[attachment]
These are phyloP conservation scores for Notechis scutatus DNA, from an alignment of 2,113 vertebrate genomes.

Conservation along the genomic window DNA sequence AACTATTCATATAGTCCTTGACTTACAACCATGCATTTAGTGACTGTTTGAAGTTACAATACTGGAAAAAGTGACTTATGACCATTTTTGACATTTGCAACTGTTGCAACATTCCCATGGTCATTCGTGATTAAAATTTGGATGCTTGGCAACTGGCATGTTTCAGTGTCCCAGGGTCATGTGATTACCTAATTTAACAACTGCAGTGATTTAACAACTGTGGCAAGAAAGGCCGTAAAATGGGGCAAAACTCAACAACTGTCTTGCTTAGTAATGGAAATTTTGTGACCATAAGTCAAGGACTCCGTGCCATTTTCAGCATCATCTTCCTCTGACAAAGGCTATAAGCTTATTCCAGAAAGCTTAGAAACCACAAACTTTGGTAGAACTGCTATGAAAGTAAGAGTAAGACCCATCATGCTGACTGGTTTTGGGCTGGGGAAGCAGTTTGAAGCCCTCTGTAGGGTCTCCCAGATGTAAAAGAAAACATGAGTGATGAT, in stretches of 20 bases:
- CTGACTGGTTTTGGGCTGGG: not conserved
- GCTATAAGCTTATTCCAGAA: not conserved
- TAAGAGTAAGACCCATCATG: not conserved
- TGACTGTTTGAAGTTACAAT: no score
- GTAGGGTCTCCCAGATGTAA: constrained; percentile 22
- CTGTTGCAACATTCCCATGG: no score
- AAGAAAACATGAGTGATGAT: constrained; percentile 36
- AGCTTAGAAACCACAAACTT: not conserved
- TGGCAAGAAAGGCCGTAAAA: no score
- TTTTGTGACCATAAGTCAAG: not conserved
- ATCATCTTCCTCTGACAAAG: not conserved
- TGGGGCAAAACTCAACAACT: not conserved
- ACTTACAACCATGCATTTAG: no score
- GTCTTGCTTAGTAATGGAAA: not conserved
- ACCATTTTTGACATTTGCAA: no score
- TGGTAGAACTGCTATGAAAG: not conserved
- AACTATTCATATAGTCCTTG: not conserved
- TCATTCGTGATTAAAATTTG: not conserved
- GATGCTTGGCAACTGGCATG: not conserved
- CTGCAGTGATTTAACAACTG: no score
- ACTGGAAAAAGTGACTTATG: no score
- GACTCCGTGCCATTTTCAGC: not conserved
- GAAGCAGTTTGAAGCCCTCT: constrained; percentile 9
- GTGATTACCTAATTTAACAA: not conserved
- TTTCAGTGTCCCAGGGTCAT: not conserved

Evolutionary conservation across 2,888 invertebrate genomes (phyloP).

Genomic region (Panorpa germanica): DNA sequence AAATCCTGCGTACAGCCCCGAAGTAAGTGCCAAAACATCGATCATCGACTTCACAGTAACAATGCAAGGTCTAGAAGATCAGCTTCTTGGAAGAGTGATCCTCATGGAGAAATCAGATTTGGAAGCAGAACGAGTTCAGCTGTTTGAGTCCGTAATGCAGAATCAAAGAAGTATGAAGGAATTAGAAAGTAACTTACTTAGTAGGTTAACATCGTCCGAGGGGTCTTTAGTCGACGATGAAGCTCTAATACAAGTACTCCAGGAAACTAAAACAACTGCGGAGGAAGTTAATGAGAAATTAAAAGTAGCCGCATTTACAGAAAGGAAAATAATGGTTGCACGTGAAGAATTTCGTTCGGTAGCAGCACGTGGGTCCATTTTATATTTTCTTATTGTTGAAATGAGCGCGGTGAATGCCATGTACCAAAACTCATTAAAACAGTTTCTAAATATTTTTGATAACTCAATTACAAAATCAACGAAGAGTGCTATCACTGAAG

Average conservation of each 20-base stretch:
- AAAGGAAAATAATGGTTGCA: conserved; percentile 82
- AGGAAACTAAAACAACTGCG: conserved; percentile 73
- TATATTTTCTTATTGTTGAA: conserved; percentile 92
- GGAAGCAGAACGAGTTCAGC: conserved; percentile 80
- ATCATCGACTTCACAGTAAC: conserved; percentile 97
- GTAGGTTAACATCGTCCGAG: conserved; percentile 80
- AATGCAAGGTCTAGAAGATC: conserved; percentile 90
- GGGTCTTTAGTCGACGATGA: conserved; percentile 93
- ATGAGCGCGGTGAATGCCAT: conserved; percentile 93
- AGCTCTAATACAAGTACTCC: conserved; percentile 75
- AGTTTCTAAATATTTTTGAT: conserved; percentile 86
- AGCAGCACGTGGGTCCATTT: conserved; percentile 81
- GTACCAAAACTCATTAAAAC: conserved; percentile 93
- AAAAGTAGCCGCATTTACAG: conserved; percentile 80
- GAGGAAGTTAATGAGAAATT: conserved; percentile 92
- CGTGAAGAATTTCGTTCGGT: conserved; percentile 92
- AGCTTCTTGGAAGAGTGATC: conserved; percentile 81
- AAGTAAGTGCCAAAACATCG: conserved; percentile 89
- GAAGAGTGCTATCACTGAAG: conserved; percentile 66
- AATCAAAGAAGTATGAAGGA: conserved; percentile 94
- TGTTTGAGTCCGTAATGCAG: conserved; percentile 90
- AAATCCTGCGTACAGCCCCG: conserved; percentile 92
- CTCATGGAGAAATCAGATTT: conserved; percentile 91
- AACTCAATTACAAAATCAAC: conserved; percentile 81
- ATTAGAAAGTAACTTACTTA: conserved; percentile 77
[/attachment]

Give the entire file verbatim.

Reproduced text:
These are phyloP conservation scores for Notechis scutatus DNA, from an alignment of 2,113 vertebrate genomes.

Conservation along the genomic window DNA sequence AACTATTCATATAGTCCTTGACTTACAACCATGCATTTAGTGACTGTTTGAAGTTACAATACTGGAAAAAGTGACTTATGACCATTTTTGACATTTGCAACTGTTGCAACATTCCCATGGTCATTCGTGATTAAAATTTGGATGCTTGGCAACTGGCATGTTTCAGTGTCCCAGGGTCATGTGATTACCTAATTTAACAACTGCAGTGATTTAACAACTGTGGCAAGAAAGGCCGTAAAATGGGGCAAAACTCAACAACTGTCTTGCTTAGTAATGGAAATTTTGTGACCATAAGTCAAGGACTCCGTGCCATTTTCAGCATCATCTTCCTCTGACAAAGGCTATAAGCTTATTCCAGAAAGCTTAGAAACCACAAACTTTGGTAGAACTGCTATGAAAGTAAGAGTAAGACCCATCATGCTGACTGGTTTTGGGCTGGGGAAGCAGTTTGAAGCCCTCTGTAGGGTCTCCCAGATGTAAAAGAAAACATGAGTGATGAT, in stretches of 20 bases:
- CTGACTGGTTTTGGGCTGGG: not conserved
- GCTATAAGCTTATTCCAGAA: not conserved
- TAAGAGTAAGACCCATCATG: not conserved
- TGACTGTTTGAAGTTACAAT: no score
- GTAGGGTCTCCCAGATGTAA: constrained; percentile 22
- CTGTTGCAACATTCCCATGG: no score
- AAGAAAACATGAGTGATGAT: constrained; percentile 36
- AGCTTAGAAACCACAAACTT: not conserved
- TGGCAAGAAAGGCCGTAAAA: no score
- TTTTGTGACCATAAGTCAAG: not conserved
- ATCATCTTCCTCTGACAAAG: not conserved
- TGGGGCAAAACTCAACAACT: not conserved
- ACTTACAACCATGCATTTAG: no score
- GTCTTGCTTAGTAATGGAAA: not conserved
- ACCATTTTTGACATTTGCAA: no score
- TGGTAGAACTGCTATGAAAG: not conserved
- AACTATTCATATAGTCCTTG: not conserved
- TCATTCGTGATTAAAATTTG: not conserved
- GATGCTTGGCAACTGGCATG: not conserved
- CTGCAGTGATTTAACAACTG: no score
- ACTGGAAAAAGTGACTTATG: no score
- GACTCCGTGCCATTTTCAGC: not conserved
- GAAGCAGTTTGAAGCCCTCT: constrained; percentile 9
- GTGATTACCTAATTTAACAA: not conserved
- TTTCAGTGTCCCAGGGTCAT: not conserved

Evolutionary conservation across 2,888 invertebrate genomes (phyloP).

Genomic region (Panorpa germanica): DNA sequence AAATCCTGCGTACAGCCCCGAAGTAAGTGCCAAAACATCGATCATCGACTTCACAGTAACAATGCAAGGTCTAGAAGATCAGCTTCTTGGAAGAGTGATCCTCATGGAGAAATCAGATTTGGAAGCAGAACGAGTTCAGCTGTTTGAGTCCGTAATGCAGAATCAAAGAAGTATGAAGGAATTAGAAAGTAACTTACTTAGTAGGTTAACATCGTCCGAGGGGTCTTTAGTCGACGATGAAGCTCTAATACAAGTACTCCAGGAAACTAAAACAACTGCGGAGGAAGTTAATGAGAAATTAAAAGTAGCCGCATTTACAGAAAGGAAAATAATGGTTGCACGTGAAGAATTTCGTTCGGTAGCAGCACGTGGGTCCATTTTATATTTTCTTATTGTTGAAATGAGCGCGGTGAATGCCATGTACCAAAACTCATTAAAACAGTTTCTAAATATTTTTGATAACTCAATTACAAAATCAACGAAGAGTGCTATCACTGAAG

Average conservation of each 20-base stretch:
- AAAGGAAAATAATGGTTGCA: conserved; percentile 82
- AGGAAACTAAAACAACTGCG: conserved; percentile 73
- TATATTTTCTTATTGTTGAA: conserved; percentile 92
- GGAAGCAGAACGAGTTCAGC: conserved; percentile 80
- ATCATCGACTTCACAGTAAC: conserved; percentile 97
- GTAGGTTAACATCGTCCGAG: conserved; percentile 80
- AATGCAAGGTCTAGAAGATC: conserved; percentile 90
- GGGTCTTTAGTCGACGATGA: conserved; percentile 93
- ATGAGCGCGGTGAATGCCAT: conserved; percentile 93
- AGCTCTAATACAAGTACTCC: conserved; percentile 75
- AGTTTCTAAATATTTTTGAT: conserved; percentile 86
- AGCAGCACGTGGGTCCATTT: conserved; percentile 81
- GTACCAAAACTCATTAAAAC: conserved; percentile 93
- AAAAGTAGCCGCATTTACAG: conserved; percentile 80
- GAGGAAGTTAATGAGAAATT: conserved; percentile 92
- CGTGAAGAATTTCGTTCGGT: conserved; percentile 92
- AGCTTCTTGGAAGAGTGATC: conserved; percentile 81
- AAGTAAGTGCCAAAACATCG: conserved; percentile 89
- GAAGAGTGCTATCACTGAAG: conserved; percentile 66
- AATCAAAGAAGTATGAAGGA: conserved; percentile 94
- TGTTTGAGTCCGTAATGCAG: conserved; percentile 90
- AAATCCTGCGTACAGCCCCG: conserved; percentile 92
- CTCATGGAGAAATCAGATTT: conserved; percentile 91
- AACTCAATTACAAAATCAAC: conserved; percentile 81
- ATTAGAAAGTAACTTACTTA: conserved; percentile 77